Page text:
Caged But Free ...Print
By David Lehman
November 10, 2015
Line five of our sonnet-in-progress is also the first line of our second stanza, a lot rides on it. The best candidate, in my view, is Christine Rhein’s “If marriage is a cage, we can force the lock, but he …” This line introduces the subject of marriage, the metaphor of the locked cage, and the conditional construction that leaves the reader wondering what “he” will do and how that will affect our situation of dreams, scandal, penthouse, and darkness lit up by lightning.
Second place goes to Millicent Caliban’s “She, embraced by a god invisible, but he.” I confess to stumbling a bit over the absent verb in the first part of the line. But I am charmed by the image of “a god invisible,” and I hope Millicent will continue to propose lines.
I would award third place to Vicki Peterson for “Left hand gold glimmers; we remove it, but she.” Again there is the subject of marriage, but here we have the wedding band and the mysteriousness of a collective effort to remove it from the lady’s ring finger.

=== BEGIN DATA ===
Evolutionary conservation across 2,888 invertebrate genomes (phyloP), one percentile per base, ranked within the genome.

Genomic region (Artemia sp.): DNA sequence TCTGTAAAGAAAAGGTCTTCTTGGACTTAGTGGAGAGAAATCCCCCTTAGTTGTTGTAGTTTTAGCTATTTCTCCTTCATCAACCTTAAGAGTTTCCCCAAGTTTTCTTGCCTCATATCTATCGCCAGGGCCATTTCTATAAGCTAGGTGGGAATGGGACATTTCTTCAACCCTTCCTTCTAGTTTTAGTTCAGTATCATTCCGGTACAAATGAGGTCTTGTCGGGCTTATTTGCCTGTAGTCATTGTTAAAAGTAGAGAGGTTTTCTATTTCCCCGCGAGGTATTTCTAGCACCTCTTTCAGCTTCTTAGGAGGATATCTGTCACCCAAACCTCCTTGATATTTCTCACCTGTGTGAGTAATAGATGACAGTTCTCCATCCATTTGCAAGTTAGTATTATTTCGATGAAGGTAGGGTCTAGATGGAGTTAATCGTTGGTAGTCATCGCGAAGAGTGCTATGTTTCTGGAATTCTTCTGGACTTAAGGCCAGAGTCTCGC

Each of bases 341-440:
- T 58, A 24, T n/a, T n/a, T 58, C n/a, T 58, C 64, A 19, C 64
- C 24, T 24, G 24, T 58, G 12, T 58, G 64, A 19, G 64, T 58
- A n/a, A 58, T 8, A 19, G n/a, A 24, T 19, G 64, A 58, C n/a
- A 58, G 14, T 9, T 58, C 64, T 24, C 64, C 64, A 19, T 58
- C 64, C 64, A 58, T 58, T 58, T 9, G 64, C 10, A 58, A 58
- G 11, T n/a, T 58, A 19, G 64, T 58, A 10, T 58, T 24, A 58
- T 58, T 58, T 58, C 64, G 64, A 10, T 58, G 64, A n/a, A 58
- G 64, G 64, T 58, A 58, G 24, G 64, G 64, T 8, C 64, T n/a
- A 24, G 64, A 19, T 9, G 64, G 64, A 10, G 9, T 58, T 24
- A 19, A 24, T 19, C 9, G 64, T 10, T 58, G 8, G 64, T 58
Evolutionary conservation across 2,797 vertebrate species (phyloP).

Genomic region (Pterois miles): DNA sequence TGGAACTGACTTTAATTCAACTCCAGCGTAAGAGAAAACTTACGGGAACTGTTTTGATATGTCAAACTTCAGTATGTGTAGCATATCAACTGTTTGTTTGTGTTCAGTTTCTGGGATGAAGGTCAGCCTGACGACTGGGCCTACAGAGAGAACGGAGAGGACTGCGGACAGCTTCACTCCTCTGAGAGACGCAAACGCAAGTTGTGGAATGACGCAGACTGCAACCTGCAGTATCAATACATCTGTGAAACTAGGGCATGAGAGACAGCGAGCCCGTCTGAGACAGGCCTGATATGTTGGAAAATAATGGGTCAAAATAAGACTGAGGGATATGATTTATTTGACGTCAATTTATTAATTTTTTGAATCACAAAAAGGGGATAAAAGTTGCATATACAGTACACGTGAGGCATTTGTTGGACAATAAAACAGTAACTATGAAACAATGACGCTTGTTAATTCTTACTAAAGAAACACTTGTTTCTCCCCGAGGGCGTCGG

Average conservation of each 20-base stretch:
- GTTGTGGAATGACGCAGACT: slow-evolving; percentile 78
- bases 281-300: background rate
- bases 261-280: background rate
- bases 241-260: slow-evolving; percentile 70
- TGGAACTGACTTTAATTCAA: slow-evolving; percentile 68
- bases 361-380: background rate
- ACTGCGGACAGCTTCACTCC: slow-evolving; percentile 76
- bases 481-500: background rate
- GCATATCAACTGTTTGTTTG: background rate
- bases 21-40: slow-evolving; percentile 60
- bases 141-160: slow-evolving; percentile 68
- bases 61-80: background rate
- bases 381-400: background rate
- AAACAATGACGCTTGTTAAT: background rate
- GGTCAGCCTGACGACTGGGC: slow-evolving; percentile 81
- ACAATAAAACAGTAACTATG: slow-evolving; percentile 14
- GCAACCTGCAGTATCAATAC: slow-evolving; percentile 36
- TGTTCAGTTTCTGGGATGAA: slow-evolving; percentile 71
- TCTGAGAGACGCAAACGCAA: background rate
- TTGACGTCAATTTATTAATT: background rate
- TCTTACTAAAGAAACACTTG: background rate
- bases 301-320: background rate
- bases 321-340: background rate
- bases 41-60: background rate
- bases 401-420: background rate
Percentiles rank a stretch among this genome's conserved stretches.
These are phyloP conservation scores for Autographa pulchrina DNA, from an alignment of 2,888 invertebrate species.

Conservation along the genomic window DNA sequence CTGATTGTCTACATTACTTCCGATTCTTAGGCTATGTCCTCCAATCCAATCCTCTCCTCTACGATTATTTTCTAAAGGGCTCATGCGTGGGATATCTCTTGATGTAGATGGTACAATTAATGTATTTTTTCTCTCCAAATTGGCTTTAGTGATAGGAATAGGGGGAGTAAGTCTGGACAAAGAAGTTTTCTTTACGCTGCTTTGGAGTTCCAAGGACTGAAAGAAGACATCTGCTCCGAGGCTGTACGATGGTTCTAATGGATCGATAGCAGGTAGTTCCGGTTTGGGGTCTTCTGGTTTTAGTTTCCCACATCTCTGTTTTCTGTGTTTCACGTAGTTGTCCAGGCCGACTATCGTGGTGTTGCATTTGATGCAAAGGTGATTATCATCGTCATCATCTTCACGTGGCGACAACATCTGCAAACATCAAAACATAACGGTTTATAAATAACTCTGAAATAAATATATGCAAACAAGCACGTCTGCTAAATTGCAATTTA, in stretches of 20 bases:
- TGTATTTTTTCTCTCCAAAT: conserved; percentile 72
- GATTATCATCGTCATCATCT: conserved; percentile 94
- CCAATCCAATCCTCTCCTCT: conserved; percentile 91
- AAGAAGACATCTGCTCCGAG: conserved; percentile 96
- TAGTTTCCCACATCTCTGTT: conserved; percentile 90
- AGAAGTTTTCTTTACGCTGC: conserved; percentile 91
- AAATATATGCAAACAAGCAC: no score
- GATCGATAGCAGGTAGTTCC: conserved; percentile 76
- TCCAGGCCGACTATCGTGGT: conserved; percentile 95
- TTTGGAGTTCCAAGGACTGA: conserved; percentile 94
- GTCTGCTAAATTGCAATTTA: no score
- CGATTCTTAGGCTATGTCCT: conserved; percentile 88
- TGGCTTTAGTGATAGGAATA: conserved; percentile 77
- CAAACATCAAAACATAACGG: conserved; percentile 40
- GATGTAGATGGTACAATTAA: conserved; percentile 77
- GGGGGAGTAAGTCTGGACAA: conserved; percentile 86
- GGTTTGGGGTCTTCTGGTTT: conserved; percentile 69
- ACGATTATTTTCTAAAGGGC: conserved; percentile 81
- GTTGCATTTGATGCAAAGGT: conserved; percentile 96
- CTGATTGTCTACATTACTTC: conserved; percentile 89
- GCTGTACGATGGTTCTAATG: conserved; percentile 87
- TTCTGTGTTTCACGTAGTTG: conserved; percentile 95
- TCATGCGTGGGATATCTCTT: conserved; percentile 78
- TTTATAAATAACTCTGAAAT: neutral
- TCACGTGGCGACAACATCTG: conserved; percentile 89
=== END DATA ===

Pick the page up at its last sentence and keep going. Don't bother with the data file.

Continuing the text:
Honorable mention: Angela Ball, with her clever allusion to John Berryman’s dream songs (“The man of my dreams was my toy, my rest, but he”).
For line six–the second line of stanza two of our sonnet in the making–the requirement is that the line must end with the word “learn.” Yes, I have something up my sleeve, but I won’t reveal what it is until later …
Deadline: Noon on Sunday, November 15. Thanks everyone, and good luck.
Here’s where we are now:
Our dreams as disparate as our days uniform, Michael C. Rush
We crave a lovely scandal with someone well-known; Angela Ball
Midnight champagne, penthouse lit by thunderstorm, Christine Rhein
In this version of darkness, we are never alone. Elizabeth Solsburg
If marriage is a cage, we can force the lock, but he Christine Rhein
David Lehman is a poet and the general editor of The Best American Poetry series. He teaches at The New School in New York City.
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